Julissa Brisman's 10 pm client, her sixth and last for Tuesday, April 14, 2009, was early. She planned afterward to go out with a Yale graduate she'd met on the train to Boston the previous morning and was due back home in Brooklyn the next day.
JULISSA BRISMAN'S 2009 murder captivated Boston, as police worked to identify a man seen in security footage from her hotel.
SLIDESHOW: The crime scenes
Her room on the 20th floor of the Boston Marriott Copley Place was dark, save for the bathroom light. Music was playing from a laptop on the desk. The comforter on one of the two double beds was folded over to create a makeshift massage space. A selection of oils lay within arms' reach.
A Gucci handbag and a copy of the New York Post sat next to the television. Cosmetics were strewn across the bathroom counter. A USA Today was crumpled in a nearby trashcan.
At 25, Brisman was striking, with dark features, dressed in a thin black undershirt and faded blue jeans. She was a masseuse who advertised in the erotic-services section of Craigslist. Her Dominican-born parents thought she was in Boston for her job at a tanning salon. Her life suggested a contradiction between conquered demons and leftover struggles.
Brisman had been arrested multiple times for theft. Now, however, she was near completion of a degree at the City College of New York, and wanted to be a counselor. She had self-declared as an alcoholic in recent years, and attended AA meetings. Seroquel XR, a drug used to treat bipolar depression, was found in her hotel room.
Her final client, "Andy M," had scheduled for the same time the previous day, but postponed. He'd responded to an advertisement on Craigslist, posted and paid for by Brisman's friend and business partner Beth Salomonis in Denver.
The ad featured a coy, demure Brisman in a suggestive pose promising "great company in addition to a great touch." As security, prospective clients would ring Salomonis when they arrived at the hotel, and she would provide them with the number for Brisman's room.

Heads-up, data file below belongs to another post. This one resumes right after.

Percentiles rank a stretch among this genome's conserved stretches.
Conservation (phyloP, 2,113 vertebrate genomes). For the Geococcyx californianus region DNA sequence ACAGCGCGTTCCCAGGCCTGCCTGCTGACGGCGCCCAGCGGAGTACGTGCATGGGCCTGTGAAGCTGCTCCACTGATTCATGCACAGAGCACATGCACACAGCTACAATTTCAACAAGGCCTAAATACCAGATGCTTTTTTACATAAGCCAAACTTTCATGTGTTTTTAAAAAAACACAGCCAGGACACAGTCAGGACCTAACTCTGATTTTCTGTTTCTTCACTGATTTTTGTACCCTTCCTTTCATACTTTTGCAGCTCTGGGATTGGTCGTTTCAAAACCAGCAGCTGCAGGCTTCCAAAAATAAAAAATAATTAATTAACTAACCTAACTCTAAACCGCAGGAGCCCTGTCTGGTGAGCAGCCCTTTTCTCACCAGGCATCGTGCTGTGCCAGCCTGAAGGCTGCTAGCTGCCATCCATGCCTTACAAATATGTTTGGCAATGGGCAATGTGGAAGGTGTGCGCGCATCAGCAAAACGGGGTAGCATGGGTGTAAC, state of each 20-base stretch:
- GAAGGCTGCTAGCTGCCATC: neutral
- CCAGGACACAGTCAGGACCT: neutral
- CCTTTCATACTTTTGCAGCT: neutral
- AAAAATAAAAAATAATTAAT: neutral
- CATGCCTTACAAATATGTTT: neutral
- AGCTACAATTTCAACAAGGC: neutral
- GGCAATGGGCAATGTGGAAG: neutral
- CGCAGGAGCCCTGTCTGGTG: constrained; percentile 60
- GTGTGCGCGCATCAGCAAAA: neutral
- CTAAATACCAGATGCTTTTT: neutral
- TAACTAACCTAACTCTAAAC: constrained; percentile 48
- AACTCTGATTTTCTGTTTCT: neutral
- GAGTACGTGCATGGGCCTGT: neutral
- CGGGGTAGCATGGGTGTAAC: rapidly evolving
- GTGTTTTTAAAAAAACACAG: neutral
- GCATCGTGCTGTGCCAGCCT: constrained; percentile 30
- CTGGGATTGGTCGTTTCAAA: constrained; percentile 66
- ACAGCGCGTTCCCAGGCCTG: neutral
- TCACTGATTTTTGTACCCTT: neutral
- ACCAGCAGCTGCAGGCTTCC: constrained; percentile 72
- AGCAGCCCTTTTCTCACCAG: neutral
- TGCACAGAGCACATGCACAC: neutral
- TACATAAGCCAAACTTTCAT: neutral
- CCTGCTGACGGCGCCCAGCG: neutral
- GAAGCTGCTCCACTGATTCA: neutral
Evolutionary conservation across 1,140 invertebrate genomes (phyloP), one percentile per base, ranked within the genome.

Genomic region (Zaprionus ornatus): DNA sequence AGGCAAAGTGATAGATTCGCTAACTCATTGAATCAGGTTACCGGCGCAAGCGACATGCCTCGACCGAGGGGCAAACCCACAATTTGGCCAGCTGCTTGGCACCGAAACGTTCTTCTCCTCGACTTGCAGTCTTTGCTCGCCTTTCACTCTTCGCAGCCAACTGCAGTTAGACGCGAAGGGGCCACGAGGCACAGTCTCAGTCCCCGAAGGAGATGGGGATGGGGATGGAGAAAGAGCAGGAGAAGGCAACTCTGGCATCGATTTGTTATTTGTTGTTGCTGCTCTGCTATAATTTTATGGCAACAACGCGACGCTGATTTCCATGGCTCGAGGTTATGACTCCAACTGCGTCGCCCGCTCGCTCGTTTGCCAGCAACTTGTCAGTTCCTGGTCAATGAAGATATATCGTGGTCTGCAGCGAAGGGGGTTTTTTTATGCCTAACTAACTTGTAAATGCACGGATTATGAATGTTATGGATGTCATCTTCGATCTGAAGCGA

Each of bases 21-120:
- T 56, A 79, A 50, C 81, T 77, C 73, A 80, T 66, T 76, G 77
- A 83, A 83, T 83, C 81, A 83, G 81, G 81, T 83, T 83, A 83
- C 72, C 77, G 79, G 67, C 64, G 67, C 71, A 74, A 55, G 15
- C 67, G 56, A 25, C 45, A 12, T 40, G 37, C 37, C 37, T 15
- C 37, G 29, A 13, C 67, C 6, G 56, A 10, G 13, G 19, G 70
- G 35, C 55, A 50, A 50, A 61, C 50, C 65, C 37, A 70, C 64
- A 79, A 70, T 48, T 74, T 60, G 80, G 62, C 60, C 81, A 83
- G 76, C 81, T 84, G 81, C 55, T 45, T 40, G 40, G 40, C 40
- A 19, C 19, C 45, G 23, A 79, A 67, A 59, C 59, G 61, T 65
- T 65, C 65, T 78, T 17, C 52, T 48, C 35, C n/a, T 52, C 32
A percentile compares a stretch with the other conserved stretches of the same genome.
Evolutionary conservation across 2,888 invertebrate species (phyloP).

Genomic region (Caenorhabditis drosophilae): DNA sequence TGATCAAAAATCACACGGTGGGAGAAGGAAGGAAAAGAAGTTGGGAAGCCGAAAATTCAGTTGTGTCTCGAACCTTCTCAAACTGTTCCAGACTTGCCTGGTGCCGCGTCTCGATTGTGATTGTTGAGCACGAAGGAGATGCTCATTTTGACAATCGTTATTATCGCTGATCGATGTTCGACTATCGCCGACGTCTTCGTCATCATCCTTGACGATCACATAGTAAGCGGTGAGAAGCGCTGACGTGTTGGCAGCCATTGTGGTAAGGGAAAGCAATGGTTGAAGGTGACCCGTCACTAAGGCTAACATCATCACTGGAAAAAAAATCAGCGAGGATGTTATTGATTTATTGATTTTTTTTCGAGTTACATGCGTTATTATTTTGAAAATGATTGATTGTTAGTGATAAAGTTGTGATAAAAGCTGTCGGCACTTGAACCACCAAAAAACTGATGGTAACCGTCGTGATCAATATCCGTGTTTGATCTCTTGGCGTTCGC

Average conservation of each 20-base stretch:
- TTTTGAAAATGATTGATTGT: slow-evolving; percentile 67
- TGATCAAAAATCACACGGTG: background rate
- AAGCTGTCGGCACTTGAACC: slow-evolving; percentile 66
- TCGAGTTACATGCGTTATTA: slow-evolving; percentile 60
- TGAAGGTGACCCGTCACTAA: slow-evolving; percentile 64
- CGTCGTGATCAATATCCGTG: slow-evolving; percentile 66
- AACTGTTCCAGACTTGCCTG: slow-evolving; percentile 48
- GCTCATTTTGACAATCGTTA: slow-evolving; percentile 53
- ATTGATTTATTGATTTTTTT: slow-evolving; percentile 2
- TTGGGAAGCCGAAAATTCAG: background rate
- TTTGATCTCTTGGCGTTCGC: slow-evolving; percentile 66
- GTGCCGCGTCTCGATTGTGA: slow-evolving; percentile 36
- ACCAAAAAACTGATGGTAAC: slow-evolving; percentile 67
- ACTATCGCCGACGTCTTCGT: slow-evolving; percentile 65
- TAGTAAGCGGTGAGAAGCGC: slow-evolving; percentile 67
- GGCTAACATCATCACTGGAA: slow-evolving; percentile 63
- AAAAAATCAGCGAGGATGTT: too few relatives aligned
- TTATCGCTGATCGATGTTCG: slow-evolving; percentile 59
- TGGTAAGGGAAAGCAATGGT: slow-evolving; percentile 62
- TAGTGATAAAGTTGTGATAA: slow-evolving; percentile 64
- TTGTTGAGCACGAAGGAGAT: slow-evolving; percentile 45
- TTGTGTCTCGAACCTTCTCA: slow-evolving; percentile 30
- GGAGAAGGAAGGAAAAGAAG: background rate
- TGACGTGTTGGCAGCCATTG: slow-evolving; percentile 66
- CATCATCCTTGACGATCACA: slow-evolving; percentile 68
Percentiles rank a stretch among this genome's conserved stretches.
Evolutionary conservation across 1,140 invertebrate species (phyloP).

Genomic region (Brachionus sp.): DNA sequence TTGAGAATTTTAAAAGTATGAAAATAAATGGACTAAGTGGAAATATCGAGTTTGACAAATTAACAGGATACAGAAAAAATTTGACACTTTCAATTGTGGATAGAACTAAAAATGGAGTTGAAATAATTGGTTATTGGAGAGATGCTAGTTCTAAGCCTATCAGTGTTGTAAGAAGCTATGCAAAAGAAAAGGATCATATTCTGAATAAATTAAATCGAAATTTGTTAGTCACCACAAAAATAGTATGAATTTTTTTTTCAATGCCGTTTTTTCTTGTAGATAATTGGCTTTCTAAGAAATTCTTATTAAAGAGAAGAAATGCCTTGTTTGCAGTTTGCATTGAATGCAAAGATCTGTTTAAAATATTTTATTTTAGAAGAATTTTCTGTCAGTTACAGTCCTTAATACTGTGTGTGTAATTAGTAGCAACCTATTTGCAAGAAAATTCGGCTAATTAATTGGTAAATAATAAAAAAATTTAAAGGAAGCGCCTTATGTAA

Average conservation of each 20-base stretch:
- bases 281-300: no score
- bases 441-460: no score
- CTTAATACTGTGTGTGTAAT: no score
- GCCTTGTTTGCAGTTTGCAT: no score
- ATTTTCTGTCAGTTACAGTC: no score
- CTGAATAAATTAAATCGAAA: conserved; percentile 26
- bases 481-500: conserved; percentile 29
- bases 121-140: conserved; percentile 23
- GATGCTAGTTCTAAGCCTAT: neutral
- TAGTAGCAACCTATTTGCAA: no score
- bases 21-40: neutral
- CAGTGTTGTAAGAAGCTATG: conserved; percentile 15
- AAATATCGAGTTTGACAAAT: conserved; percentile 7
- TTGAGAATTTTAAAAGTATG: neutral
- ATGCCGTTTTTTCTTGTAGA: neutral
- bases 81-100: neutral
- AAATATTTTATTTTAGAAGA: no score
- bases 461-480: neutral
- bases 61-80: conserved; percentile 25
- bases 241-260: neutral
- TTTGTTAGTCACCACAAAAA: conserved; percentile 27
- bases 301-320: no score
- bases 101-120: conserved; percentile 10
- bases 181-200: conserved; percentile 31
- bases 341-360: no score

When the ad went up the previous morning, requests streamed in for Brisman's services. On her first day, a Monday, she saw six clients. She went to bed watching a Dane Cook movie.
Today, in between seeing another five clients, Brisman had been to an Alcoholics Anonymous meeting, worked out in the hotel gym, made an evening trip to a nearby Shaw's, and spoken with her mother, with whom she was close.
Brisman's final appointment entered the Marriott around 10 minutes before 10 pm. He was captured on surveillance cameras entering the hotel, a tall, blonde young man wearing a leather jacket and a baseball cap, casually sending a text message. As per their arrangement, he called Salomonis and was given Brisman's room number.From the medical and police records of the injuries that Brisman would soon sustain, it is likely that what happened was as swift as it was brutal. After Brisman let him into her room, the man pulled a black 9mm Luger pistol, not far inside the door. He began to bind her hands with white plastic flexcuffs, but before he could complete this, Brisman fought back. In the subsequent struggle he hit her in the skull with his gun, causing injuries that an assistant Suffolk district attorney would later describe as serious but not fatal. He then shot Brisman three times. One bullet lodged in her hip, while two bullets went straight through her, piercing her heart and lung.
Brisman fell face first in the doorway of her hotel room, ending up halfway out into the hall. Her killer was out of the hotel by 10:06 pm, filmed with his head down.
The murder of a beautiful young woman in Boston's city center less than a week before the Boston Marathon was a recipe for a huge media story. For the next six days, investigators would work around the clock, rewarded with a dramatic arrest and a week of page-one headlines.
The young suspect, Philip Markoff, had no police record, was not suspected by his friends and family, and had made conscious attempts to throw detectives off his path. But throughout his crimes he unwittingly left a trail of digital bread crumbs that homicide detectives would pick up on quickly. Investigators followed the suspect through cell towers, Craigslist accounts, and Internet protocol addresses, right back to his own apartment —
culminating in a high-tech stake out and one of the more damning hauls of physical evidence authorities had ever seen.
Three years later, thousands of column inches have been devoted to the lives of Julissa Brisman and her killer. But today, the still-untold story of the manhunt that followed the murder at the Marriott still provides a window into the potential of modern police work, and an example of how easily we can all be found in a digital world.